You should carefully read the job description and identify the key skills and experiences they are looking for. Then, from your list of accomplishments on the resume, choose the ones that best demonstrate the skills highlighted in that description. 

Two golden strategies to keep in mind:

  • Choose examples from more recent positions that are most relevant to the job you’re applying for, as they showcase your current skills and knowledge.
  • Consider examples that demonstrate the scope and complexity of your work. The manager would be impressed with how you handled challenging tasks and contributed to the company’s vision.

Extra Tips For A Well-Written Cover Letter

Write A Cover Letter

Aligning your tone builds a bridge between you and the company culture and makes you seem like a great fit.

From my experience, a company website is your goldmine. The “About Us” section typically outlines the company’s mission, values, and what it stands for. It would help if you also looked for employee testimonials or “Company Culture” pages to get a closer look at the team dynamics

Social media is another option, especially popular platforms like Instagram or LinkedIn.

Most importantly, observe the writing style of the posts: 

  • Suppose the company culture leans formal; mirror that in your own writing. Use complete sentences with proper grammar and avoid slang or informal language.
  • For a more casual company culture, you can inject a bit more personality into your letter without losing professionalism. However, overly casual language is still out of the question.

Do You Need A Cover Letter If The Job Description Says It’s Not Required?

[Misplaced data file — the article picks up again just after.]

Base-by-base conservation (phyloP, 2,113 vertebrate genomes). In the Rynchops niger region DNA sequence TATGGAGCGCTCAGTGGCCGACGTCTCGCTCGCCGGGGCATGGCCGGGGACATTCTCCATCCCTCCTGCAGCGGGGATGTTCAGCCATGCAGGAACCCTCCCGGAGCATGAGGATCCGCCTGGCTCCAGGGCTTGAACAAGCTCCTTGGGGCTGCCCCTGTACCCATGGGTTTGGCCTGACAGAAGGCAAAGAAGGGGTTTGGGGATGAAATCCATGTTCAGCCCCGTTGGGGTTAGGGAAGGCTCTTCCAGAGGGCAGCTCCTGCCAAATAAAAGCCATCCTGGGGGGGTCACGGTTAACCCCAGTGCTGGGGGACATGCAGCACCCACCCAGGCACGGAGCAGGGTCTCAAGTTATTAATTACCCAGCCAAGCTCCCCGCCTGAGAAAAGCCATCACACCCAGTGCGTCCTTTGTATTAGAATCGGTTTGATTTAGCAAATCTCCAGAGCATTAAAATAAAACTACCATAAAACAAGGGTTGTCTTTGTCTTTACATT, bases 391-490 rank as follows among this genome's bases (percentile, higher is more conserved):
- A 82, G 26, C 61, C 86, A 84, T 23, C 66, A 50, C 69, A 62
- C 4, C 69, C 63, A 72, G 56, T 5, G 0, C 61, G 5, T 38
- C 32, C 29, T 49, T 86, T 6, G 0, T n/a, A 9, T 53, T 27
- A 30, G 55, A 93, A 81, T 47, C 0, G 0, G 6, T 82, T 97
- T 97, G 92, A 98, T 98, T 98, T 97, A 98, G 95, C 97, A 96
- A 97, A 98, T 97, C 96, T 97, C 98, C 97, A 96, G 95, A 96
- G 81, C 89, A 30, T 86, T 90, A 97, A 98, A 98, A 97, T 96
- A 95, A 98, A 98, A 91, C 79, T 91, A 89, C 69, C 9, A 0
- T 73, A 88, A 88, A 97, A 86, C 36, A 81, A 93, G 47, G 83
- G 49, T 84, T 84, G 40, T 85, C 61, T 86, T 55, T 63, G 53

In most cases, submitting a cover letter is still a good idea, even if the job description says it’s not required. 

A compelling cover letter can set you apart from the rest of the candidate pool (especially if many choose not to submit one), allowing you to showcase your communication skills and genuine interest in the job. 

Plus, as I said earlier, the paper cover letter acts like a bridge that connects the dots between your basic qualifications (mentioned in the resume) and the company’s needs.

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Keep your professional cover letter to one page, maybe stretching to one and a half at most (the letter word count: 250 to over 400). Going over two pages might hurt your chances rather than increase them! Write to me if you need more advice on the contents of the cover letter.

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Christina J Colclough

Christina J. Colclough

Dr Christina J. Colclough is an expert on The Future World of Work and the politics of digital technology advocating globally for the importance of the workers’ voice. She has extensive regional and global labour movement experience, is a sought-after keynote speaker, coach, and strategist advising progressive governments and worker organisations.